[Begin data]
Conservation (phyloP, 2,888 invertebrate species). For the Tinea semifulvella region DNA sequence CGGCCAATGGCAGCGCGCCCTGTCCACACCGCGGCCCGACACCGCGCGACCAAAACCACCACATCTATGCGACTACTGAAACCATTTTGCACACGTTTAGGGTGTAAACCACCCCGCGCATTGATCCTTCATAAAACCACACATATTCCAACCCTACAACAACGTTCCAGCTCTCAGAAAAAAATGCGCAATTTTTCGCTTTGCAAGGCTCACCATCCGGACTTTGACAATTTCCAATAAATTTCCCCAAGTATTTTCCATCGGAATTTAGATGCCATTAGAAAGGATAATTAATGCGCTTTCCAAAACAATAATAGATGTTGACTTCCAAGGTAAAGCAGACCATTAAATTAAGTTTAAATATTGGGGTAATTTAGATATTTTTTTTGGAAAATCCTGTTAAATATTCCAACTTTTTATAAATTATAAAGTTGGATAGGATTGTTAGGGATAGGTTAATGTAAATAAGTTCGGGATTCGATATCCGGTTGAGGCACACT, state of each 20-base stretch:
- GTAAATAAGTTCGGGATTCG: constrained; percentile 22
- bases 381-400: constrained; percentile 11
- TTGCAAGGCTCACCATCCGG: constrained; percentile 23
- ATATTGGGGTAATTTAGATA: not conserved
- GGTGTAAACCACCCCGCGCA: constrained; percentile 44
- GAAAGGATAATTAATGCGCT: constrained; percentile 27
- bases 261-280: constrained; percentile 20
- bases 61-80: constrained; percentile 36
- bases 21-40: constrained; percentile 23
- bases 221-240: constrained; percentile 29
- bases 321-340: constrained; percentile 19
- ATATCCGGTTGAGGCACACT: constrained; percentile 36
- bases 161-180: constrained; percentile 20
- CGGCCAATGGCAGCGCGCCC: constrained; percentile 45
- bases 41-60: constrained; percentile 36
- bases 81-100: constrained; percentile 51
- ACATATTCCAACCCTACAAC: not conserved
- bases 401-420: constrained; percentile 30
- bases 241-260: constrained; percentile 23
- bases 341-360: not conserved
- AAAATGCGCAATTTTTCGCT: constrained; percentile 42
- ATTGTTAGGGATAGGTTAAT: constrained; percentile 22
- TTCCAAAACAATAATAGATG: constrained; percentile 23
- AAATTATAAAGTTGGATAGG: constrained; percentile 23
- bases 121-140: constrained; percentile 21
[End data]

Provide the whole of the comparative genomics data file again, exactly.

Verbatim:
Conservation (phyloP, 2,888 invertebrate species). For the Tinea semifulvella region DNA sequence CGGCCAATGGCAGCGCGCCCTGTCCACACCGCGGCCCGACACCGCGCGACCAAAACCACCACATCTATGCGACTACTGAAACCATTTTGCACACGTTTAGGGTGTAAACCACCCCGCGCATTGATCCTTCATAAAACCACACATATTCCAACCCTACAACAACGTTCCAGCTCTCAGAAAAAAATGCGCAATTTTTCGCTTTGCAAGGCTCACCATCCGGACTTTGACAATTTCCAATAAATTTCCCCAAGTATTTTCCATCGGAATTTAGATGCCATTAGAAAGGATAATTAATGCGCTTTCCAAAACAATAATAGATGTTGACTTCCAAGGTAAAGCAGACCATTAAATTAAGTTTAAATATTGGGGTAATTTAGATATTTTTTTTGGAAAATCCTGTTAAATATTCCAACTTTTTATAAATTATAAAGTTGGATAGGATTGTTAGGGATAGGTTAATGTAAATAAGTTCGGGATTCGATATCCGGTTGAGGCACACT, state of each 20-base stretch:
- GTAAATAAGTTCGGGATTCG: constrained; percentile 22
- bases 381-400: constrained; percentile 11
- TTGCAAGGCTCACCATCCGG: constrained; percentile 23
- ATATTGGGGTAATTTAGATA: not conserved
- GGTGTAAACCACCCCGCGCA: constrained; percentile 44
- GAAAGGATAATTAATGCGCT: constrained; percentile 27
- bases 261-280: constrained; percentile 20
- bases 61-80: constrained; percentile 36
- bases 21-40: constrained; percentile 23
- bases 221-240: constrained; percentile 29
- bases 321-340: constrained; percentile 19
- ATATCCGGTTGAGGCACACT: constrained; percentile 36
- bases 161-180: constrained; percentile 20
- CGGCCAATGGCAGCGCGCCC: constrained; percentile 45
- bases 41-60: constrained; percentile 36
- bases 81-100: constrained; percentile 51
- ACATATTCCAACCCTACAAC: not conserved
- bases 401-420: constrained; percentile 30
- bases 241-260: constrained; percentile 23
- bases 341-360: not conserved
- AAAATGCGCAATTTTTCGCT: constrained; percentile 42
- ATTGTTAGGGATAGGTTAAT: constrained; percentile 22
- TTCCAAAACAATAATAGATG: constrained; percentile 23
- AAATTATAAAGTTGGATAGG: constrained; percentile 23
- bases 121-140: constrained; percentile 21